These issues have not reached a consensus within the business and investment communities because they all have in common 1. the need for major capital mobilization efforts, 2. trajectories that take several years to recreate a profitable business model, while 3. decision-makers in decision-making positions are judged on their short-term results. It is therefore easier to hold a double discourse, on the one hand, with a view of “embracing the cause of sustainable development”, while explaining behind the scenes to negotiators and States that nothing is possible if others do not do more first.
Lesson 2: Clarify climate transition plans and stop the double talk
The climate emergency is part of our daily lives. This double talk that prevents action is not only not credible, but also untenable. Governments are called upon to act under increasing pressure from society as well as from new regulatory requirements. Thus, it is urgent for companies to :
1. Project a business model adapted to the climate situation and organize the transition
2. Organize financing schemes, possibly in discussion with shareholders and financial partners. 2022 has seen record dividends in many sectors. Some sectors are operating with margins of over 25%. Many sources of financing that can be partially allocated to a transition fund while reassuring financial partners and shareholders who can keep comfortable returns…
3. Align the internal discourse in organizations to ensure that the messages are consistent with the functions and interlocutors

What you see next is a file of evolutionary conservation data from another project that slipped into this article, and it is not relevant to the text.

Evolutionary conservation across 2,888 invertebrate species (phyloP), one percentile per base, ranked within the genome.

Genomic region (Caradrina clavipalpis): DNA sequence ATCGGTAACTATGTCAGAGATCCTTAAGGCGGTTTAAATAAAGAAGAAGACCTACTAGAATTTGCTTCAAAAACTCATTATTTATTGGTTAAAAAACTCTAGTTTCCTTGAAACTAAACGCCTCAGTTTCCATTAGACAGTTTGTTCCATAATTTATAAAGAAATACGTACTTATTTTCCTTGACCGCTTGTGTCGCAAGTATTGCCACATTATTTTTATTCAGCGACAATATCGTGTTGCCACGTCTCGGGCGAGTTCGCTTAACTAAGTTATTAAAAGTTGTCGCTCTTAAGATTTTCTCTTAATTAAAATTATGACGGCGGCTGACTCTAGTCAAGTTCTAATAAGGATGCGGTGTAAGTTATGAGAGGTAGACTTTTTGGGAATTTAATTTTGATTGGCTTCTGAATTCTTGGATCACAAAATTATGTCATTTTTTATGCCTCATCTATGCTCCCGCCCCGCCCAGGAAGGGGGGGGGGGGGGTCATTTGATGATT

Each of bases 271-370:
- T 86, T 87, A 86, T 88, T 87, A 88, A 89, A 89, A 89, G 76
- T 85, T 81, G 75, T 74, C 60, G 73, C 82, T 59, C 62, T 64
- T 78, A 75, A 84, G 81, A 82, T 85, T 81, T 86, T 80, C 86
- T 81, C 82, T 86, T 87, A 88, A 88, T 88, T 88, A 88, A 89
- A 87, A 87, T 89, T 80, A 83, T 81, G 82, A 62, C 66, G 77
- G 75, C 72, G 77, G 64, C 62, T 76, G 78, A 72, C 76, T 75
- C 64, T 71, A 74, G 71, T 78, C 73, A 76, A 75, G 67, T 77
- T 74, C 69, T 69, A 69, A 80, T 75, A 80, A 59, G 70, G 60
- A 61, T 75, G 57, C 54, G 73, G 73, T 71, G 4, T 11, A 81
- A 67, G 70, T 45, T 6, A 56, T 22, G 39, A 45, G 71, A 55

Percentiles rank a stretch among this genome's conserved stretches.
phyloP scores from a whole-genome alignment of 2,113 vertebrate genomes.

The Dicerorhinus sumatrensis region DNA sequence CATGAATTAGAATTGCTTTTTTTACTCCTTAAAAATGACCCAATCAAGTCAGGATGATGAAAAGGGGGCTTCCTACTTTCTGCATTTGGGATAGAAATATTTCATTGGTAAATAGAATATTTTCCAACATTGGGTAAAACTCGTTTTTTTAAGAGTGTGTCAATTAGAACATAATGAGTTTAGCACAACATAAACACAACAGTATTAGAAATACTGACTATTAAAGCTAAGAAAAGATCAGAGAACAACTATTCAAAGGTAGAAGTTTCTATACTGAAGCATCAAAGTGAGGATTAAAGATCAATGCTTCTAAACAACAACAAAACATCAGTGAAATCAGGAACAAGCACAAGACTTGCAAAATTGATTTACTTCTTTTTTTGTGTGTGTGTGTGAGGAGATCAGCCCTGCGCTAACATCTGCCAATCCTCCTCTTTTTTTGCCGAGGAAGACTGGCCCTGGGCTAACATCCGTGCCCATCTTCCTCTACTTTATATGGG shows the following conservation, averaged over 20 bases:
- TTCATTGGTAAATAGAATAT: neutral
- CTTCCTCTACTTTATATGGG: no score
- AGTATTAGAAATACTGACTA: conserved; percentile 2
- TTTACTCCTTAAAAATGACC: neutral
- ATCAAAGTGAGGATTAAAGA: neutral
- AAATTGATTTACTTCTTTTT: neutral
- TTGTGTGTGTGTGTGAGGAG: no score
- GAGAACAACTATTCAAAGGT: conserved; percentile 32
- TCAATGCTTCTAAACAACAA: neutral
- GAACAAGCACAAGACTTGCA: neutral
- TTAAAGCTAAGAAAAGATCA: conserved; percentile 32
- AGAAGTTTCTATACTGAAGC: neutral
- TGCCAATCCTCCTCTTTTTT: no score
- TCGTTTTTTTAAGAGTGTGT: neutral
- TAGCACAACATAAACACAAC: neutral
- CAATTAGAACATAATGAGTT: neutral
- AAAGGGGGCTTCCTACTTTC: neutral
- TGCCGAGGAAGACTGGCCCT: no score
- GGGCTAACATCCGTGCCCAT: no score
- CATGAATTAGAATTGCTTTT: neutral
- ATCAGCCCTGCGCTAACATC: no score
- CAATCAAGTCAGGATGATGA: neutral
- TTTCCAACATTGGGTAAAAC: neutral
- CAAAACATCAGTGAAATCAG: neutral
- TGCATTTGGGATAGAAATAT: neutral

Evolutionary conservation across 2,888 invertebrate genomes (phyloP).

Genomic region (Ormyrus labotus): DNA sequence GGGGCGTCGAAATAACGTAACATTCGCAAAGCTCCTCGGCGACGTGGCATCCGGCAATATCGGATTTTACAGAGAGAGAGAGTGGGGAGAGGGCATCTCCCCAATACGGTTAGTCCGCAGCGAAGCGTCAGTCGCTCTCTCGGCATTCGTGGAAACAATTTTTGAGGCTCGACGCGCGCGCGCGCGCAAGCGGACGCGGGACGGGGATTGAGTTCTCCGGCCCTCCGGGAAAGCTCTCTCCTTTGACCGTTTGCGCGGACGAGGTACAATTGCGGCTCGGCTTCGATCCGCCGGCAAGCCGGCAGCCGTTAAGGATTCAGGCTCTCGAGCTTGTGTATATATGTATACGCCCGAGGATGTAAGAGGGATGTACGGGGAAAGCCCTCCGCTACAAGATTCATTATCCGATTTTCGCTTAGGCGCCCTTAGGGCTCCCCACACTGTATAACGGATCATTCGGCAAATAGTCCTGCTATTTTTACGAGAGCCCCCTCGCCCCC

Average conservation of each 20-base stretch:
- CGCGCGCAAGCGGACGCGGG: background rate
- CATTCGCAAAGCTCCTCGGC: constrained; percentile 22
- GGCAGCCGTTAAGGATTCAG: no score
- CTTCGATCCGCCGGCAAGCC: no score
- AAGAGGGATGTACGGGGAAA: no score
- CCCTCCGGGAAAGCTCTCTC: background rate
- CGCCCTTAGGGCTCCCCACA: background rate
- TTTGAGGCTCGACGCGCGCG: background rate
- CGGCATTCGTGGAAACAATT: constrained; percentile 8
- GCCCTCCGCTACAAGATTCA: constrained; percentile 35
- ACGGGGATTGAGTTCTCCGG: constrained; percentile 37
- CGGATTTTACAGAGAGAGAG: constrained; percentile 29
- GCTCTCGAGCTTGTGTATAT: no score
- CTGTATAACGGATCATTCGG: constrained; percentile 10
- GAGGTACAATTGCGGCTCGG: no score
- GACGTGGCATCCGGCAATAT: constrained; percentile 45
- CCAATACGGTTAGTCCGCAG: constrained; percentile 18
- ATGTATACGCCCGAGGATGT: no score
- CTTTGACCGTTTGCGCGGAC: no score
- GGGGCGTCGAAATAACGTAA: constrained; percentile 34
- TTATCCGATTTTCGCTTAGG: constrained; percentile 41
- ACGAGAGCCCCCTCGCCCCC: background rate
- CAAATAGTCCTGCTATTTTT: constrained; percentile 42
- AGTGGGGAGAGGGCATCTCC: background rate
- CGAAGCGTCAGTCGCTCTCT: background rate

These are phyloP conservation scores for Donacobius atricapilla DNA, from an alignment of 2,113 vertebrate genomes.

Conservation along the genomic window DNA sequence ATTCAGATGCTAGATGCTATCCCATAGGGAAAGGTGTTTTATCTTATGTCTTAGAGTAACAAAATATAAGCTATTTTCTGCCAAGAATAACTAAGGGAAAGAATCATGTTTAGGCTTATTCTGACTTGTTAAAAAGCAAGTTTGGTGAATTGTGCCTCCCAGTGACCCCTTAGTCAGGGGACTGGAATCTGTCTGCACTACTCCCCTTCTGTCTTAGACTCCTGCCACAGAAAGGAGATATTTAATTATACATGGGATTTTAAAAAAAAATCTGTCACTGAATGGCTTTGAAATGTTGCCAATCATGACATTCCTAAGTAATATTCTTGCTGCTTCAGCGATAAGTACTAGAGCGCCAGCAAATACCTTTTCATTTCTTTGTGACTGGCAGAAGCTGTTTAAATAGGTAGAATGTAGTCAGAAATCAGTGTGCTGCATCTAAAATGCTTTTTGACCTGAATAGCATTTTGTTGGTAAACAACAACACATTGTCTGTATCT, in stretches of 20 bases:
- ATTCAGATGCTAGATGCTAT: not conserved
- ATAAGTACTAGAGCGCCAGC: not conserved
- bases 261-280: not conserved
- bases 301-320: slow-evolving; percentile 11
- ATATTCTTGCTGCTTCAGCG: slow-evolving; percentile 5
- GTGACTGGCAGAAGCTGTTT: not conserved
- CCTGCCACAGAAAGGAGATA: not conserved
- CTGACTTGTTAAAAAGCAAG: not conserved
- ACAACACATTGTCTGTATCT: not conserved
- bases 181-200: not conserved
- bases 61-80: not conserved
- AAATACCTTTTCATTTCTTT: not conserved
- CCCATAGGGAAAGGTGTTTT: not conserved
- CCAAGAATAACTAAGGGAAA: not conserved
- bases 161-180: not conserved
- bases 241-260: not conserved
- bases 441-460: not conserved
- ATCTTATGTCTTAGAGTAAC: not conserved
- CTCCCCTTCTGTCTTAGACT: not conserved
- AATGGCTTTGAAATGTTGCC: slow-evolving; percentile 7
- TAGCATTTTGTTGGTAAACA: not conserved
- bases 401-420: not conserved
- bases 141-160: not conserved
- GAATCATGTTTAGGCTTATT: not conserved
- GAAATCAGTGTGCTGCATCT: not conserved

State bodies discredited
A climate crisis that in 30 years does not find the “magic” financing that the pandemic crisis found in less than 3 years
The International Monetary Fund easily calculates that at least USD 9 TRILLION has been spent in emergency by the States in the world to manage the Covid crisis. For 10 years, developed countries have not been able to find USD 100 billion per year to help developing countries. In this context, the establishment of a loss and damage mechanism and the Santiago network, whose text provides for the establishment of financial arrangements to assist the most vulnerable developing countries, is a challenge and a major test to restore or totally discredit the commitment of the developed countries. Expected for 30 years by the small island states in particular, and then supported by the G77 and China, it could amount to a few hundred million euros, now supported by the European Union and the United States… provided that China contributes.
With this type of debate, States lose their credibility. It is true that geopolitical stakes influence their positions. Certainly, there is no “magic” money. It is true that COPs follow one another with more and more coalitions that say they are committing billions and trillions to support the climate cause. But the IPCC curves do not change. The IPCC predictions are part of everyday life. The money promised is not being disbursed to the extent of the stakes.